Abstract: There is a growing understanding that transport properties of complex oxides and individual molecules are dominated by polaron physics. In superconducting oxides the long-range Froehlich and short-range Jahn-Teller electron-phonon interactions bind carriers into real space pairs - small bipolarons with surprisingly low mass but sufficient binding energy, while the long-range Coulomb repulsion keeps bipolarons apart preventing their clustering. The bipolaron theory numerically explains high Tc values without any fitting parameters and describes other key features of the cuprates. The same approach provides a new insite into the theory of transport through molecular nanowires and quantum dots (MQD). Attractive polaron-polaron correlations lead to a "switching" phenomenon in the current-voltage characteristics of MQD. The degenerate MQD with strong electron-vibron coupling has two stable current states (a volatile memory), which might be useful in molecular electronics.
Multiple fluxoid transitions in mesoscopic superconducting rings  [PDF]
Hendrik Bluhm,Nicholas C. Koshnick,Martin E. Huber,Kathryn A. Moler
Physics , 2007,
Abstract: The authors report magnetic measurements of fluxoid transitions in mesoscopic, superconducting aluminum rings. The transitions are induced by applying a flux to the ring so that the induced supercurrent approaches the critical current. In a temperature range near $T_c$, only a single fluxoid enters or leaves at a time, leading to a final state above the ground state. Upon lowering the temperature, several fluxoids enter or leave at once, and the final state approaches the ground state, which can be reached below approximately 0.5 $T_c$. A model based on the widely used time dependent Ginzburg-Landau theory for gapless superconductors can only explain the data if unphysical parameters are used. Heating and quasiparticle diffusion may be important for a quantitative understanding of this experiment, which could provide a model system for studying the nonlinear dynamics of superconductors far from equilibrium.
On the Problem of Metal-Insulator Transitions in Vanadium Oxides  [PDF]
A. L. Pergament,G. B. Stefanovich,N. A. Kuldin,A. A. Velichko
ISRN Condensed Matter Physics , 2013, DOI: 10.1155/2013/960627
Abstract: The problem of metal-insulator transition is considered. It is shown that the Mott criterion is applicable not only to heavily doped semiconductors but also to many other materials, including some transition-metal compounds, such as vanadium oxides (particularly, VO2 and V2O3). The low-temperature transition (“paramagnetic metal—antiferromagnetic insulator”) in vanadium sesquioxide is described on the basis of this concept in terms of an intervening phase, between metal and insulator states, with divergent dielectric constant and effective charge carrier mass. Recent communications concerning a possible “metal-insulator transition” in vanadium pentoxide are also discussed. 1. Introduction Strongly correlated transition metal oxides exhibiting metal-insulator transitions (MIT) are currently considered as basic functional materials of oxide electronics [1]. That is why the theoretical models describing MITs are of such importance. Vanadium oxide Magneli phases, forming the homologous series ( ), may be considered as intermediate structures between the end members VO2 ( ) and V2O3 ( ). With one exception (V7O13), the vanadium Magneli phases exhibit MITs [2] as functions of temperature—see Figure 1 and [1–10]. Figure 1: Resistivity versus reciprocal temperature for vanadium oxides. In recent years, a number of papers [4–6] have appeared concerning a “metal-insulator transition” in V2O5 [3]. Here, we do not intend to dispute scientific aspects of these works, and the object of our discussion will be different. The fact is that the term “metal-insulator transition”, particularly with respect to vanadium oxides (and not only to these—generally to a variety of transition metal oxides and related materials [7]), has long been used in the scientific literature to describe quite a certain class of phenomena and experimental facts. Thus, in this paper we will comment on the aforecited references [4–6], with a more detailed discussion than that in our brief note [3], in view of the problem of MITs in vanadium oxides. Also, the MITs in V2O3 are discussed, and an attempt is made to describe them in terms of a model based on the Mott criterion concept, developing some ideas of our previous work [7]. However, first, in Section 2.1, we have to acquaint a reader with the main general points of discussion and recall some results obtained earlier for vanadium dioxide and other related materials. 2. Mott Metal-Insulator Transitions in Vanadium Oxides 2.1. Strongly Correlated Systems and Mott Transition At present, there is no unified approach to interpret the electronic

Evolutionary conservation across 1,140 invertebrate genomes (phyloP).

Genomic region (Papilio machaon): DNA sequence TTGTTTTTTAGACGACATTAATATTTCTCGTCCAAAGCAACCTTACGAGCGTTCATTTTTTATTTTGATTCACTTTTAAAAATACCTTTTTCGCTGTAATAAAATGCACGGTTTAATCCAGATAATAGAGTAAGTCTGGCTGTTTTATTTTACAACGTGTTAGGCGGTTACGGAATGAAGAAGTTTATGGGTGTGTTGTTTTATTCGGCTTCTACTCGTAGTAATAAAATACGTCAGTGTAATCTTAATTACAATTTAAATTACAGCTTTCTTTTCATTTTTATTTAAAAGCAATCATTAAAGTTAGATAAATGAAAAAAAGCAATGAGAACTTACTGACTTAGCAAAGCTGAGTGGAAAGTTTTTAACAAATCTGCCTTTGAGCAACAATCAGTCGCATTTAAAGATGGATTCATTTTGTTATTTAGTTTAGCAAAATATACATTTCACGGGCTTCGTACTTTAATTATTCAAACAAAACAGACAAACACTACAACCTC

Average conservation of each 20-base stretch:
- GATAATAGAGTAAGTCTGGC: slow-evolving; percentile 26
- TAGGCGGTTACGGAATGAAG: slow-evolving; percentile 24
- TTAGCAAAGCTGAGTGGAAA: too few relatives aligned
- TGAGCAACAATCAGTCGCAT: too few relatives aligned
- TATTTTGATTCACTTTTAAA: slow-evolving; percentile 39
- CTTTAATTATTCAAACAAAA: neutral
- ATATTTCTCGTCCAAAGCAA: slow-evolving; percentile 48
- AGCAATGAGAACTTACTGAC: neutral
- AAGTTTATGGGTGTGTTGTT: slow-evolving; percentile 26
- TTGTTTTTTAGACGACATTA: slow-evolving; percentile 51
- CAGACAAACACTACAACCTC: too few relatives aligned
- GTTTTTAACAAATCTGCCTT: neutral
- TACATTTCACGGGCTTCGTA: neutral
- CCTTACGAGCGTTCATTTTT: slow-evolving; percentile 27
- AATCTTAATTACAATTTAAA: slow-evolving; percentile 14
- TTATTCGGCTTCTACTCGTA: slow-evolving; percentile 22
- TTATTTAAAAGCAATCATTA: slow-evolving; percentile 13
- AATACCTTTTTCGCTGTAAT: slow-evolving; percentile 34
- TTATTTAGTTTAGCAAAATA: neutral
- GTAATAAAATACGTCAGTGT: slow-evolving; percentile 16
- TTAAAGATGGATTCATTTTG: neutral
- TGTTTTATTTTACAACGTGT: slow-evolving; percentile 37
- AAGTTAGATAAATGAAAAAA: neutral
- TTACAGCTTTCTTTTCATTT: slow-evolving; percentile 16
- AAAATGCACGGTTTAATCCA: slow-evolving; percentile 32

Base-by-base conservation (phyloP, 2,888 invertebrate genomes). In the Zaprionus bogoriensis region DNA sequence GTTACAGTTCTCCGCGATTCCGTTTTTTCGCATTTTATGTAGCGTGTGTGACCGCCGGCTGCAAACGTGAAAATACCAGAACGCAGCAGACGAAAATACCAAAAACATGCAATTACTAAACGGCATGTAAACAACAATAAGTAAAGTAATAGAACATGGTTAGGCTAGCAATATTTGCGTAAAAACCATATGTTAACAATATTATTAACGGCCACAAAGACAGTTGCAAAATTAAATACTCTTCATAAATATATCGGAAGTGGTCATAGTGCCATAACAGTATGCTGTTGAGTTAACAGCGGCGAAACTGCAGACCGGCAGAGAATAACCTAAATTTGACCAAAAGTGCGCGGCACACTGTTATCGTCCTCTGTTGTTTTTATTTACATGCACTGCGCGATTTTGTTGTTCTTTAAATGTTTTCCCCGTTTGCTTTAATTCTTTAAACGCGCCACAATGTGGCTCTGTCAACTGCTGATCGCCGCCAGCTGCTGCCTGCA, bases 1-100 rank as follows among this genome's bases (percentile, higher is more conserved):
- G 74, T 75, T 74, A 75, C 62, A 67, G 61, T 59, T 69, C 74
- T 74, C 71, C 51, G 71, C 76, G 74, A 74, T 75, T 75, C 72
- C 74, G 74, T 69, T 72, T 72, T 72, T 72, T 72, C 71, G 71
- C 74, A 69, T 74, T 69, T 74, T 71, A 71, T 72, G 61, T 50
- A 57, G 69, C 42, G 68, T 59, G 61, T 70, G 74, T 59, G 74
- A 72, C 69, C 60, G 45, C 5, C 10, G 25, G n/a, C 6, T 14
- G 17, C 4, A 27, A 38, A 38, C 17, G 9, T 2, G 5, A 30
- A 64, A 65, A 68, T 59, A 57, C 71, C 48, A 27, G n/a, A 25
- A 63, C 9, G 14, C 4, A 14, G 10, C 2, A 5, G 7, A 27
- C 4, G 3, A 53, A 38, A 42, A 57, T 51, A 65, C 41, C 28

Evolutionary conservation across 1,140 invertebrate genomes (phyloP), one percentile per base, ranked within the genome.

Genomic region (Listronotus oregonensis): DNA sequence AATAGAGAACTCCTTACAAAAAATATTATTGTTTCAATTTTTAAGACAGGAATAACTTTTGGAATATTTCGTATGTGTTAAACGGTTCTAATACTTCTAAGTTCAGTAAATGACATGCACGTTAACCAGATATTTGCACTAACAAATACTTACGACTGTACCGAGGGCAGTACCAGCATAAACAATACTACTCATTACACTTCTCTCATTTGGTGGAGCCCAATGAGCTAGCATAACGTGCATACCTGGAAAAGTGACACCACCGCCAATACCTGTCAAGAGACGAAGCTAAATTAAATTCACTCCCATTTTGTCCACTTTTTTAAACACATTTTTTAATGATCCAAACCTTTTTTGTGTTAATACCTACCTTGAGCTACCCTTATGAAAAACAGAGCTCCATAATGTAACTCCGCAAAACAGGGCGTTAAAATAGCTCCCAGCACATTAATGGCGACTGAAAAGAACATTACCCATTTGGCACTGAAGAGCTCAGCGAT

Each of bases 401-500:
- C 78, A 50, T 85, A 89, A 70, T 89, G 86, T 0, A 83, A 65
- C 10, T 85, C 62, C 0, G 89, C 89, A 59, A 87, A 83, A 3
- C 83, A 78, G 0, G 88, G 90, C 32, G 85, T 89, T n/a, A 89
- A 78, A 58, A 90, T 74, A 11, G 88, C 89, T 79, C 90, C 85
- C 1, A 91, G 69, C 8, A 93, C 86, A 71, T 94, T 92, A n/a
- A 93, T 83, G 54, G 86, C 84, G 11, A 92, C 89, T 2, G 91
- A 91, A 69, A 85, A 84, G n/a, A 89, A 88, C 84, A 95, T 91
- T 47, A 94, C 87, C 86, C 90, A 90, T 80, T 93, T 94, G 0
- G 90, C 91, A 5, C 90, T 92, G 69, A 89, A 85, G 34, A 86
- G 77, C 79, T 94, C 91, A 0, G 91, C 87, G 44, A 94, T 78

Berry phases in superconducting transitions  [PDF]
A. A. Aligia
Physics , 1998, DOI: 10.1209/epl/i1999-00181-4
Abstract: I generalize the concept of Berry's geometrical phase for quasicyclic Hamiltonians to the case in which the ground state evolves adiabatically to an excited state after one cycle, but returns to the ground state after an integer number of cycles. This allows to extend the charge Berry phase gamma_c related to the macroscopic polarization, to many-body systems with fractional number of particles per site. Under certain conditions, gamma_c and the spin Berry phase gamma_s jump in pi at the boundary of superconducting phases. In the extended Hubbard chain with on-site attraction U and nearest-neighbor interaction V at quarter filling, the transitions detected agree very well with exact results in two limits solved by the Bethe ansatz, and with previous numerical studies. In chains with spin SU(2) symmetry, gamma_s jumps when a spin gap opens.

Chen Nianyi,Wen Yuankai,

金属学报 , 1979,
Abstract: Factors concerning with the stability of binary complex oxides has been stu-died. For complex oxides with ionic bonds,the main factors determining the heatof formation of such oxides appear to be the relevant ionic radius and the va-lency of the component elements. For oxides with partial covalency, however, thescreening parameter proposed in this paper may also be important in addition tothe factors mentioned above.